Does Protein Powder Expire?
March 29, 2017
If, like most people, you use protein powder as a supplement just to help fill in occasional gaps in your diet, there’s a strong chance that tubs of the stuff have a habit of sticking around for long stretches of time. When you do dig one out, then, you might very well find that the expiration has long since come and gone.
What then? Does protein powder really expire? How do you know when your protein powder is too old to use?
A Primer on Expiration Dates
In order to answer this question properly, it’s important that you understand one key fact about all packaged foods: Expiration dates are an estimate.
Actually, that estimated date isn’t even based on when the product is likely to spoil. Instead, it’s based on how long it takes for the flavor and texture of the food to change.
So, right away, one conclusion becomes clear. The expiration date doesn’t automatically mean that your protein powder is bad or unsafe to use. In fact, since protein powder is so dry, the chances of it going rancid or bacterial growth. Still, though, there are other things to consider.
Although the term is generally used in the singular, the reality is that there are lots of different types of protein out there, characterized by their amino acid profiles. When a protein contains all of the essential amino acids that your body cannot create on its own, it’s described as “complete.”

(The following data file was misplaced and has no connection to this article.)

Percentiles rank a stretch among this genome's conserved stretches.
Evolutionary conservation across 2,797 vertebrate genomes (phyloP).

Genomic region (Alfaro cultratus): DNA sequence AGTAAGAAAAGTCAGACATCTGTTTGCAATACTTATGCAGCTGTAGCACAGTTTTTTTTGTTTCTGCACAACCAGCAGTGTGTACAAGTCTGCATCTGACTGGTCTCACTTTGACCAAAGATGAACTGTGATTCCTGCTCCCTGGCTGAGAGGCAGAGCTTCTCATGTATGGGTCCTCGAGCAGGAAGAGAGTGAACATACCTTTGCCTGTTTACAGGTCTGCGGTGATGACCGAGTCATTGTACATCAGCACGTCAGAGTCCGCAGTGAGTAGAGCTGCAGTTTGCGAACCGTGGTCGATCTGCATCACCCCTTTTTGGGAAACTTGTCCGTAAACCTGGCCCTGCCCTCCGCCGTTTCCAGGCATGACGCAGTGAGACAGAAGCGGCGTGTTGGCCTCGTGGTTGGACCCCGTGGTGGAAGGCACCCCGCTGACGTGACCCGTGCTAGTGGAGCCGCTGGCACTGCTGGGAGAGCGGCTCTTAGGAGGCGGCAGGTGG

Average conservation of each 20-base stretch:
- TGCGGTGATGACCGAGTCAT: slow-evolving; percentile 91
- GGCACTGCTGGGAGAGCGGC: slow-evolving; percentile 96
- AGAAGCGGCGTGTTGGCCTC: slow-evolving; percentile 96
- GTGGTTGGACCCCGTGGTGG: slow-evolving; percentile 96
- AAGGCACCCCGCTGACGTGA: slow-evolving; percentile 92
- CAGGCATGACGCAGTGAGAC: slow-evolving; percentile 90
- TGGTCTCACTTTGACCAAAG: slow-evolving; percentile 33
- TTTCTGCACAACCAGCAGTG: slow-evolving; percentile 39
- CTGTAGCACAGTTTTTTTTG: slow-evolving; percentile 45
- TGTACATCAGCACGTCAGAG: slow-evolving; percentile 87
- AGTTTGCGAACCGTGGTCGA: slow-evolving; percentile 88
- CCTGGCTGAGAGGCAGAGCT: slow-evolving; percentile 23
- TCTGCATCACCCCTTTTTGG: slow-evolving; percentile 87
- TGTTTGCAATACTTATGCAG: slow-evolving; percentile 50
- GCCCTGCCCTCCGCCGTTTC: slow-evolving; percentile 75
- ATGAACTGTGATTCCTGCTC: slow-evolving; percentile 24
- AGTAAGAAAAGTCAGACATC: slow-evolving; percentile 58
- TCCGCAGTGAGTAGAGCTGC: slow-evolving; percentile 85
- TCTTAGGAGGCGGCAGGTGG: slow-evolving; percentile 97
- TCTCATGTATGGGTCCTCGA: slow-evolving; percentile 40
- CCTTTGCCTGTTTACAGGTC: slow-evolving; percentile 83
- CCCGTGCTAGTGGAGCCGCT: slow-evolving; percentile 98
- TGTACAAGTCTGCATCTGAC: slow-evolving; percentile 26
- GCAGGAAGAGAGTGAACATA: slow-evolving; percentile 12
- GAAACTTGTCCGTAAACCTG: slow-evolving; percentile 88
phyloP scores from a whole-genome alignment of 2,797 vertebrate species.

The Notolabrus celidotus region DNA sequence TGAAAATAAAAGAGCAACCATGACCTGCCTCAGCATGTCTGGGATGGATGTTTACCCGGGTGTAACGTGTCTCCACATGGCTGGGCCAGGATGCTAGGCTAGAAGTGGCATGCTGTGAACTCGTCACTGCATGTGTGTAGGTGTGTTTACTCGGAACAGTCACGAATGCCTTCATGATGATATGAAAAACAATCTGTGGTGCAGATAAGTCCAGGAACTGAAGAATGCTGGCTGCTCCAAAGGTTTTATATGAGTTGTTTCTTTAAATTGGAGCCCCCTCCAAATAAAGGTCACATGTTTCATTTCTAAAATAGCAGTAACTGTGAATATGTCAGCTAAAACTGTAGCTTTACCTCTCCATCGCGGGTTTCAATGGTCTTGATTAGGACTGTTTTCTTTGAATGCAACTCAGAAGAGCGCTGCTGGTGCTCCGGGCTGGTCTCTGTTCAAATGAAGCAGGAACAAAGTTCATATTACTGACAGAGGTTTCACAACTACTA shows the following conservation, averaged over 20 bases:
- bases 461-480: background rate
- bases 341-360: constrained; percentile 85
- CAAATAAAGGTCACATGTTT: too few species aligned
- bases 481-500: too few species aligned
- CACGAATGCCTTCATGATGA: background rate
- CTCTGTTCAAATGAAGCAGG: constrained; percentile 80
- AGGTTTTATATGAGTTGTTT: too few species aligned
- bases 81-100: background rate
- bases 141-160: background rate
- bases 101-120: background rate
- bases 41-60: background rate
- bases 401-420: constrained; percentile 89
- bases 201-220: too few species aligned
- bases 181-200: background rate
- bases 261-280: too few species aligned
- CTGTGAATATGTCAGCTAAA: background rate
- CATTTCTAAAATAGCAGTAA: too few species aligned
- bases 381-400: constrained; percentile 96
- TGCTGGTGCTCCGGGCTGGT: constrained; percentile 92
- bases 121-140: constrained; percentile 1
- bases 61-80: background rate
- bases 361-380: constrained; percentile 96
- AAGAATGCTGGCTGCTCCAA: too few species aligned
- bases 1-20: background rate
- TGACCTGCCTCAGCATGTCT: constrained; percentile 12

These complete proteins provide your body with absolutely everything it needs to recover from your workouts properly. Whey and casein – the two most popular protein powders out there – are both complete proteins.
At first, anyway. As these milk-based proteins sit, a process called Maillard browning kicks in. Put simply, this reaction causes one amino acid – lysine – found in your protein powder to breakdown. Once that happens, your protein is no longer complete.
Sadly, lysine is a very powerful muscle builder. Losing it, then, can take away the very reason that you’re taking protein powder to begin with.
How Old Is Too Old?
If you can’t trust the expiration date, though, how do you know when your protein powder is too old?
Trust your sense. If it tastes or smells off, ditch the powder and get a fresh tub. For the purists, though, you might get rid of that batch when the flavor starts to diminish since that’s a good sign that the Maillard browning has started and the powder is beginning to lose potency.
As a general rule, it’s safe to throw the powder away after it’s about a year past it’s sell-by-date.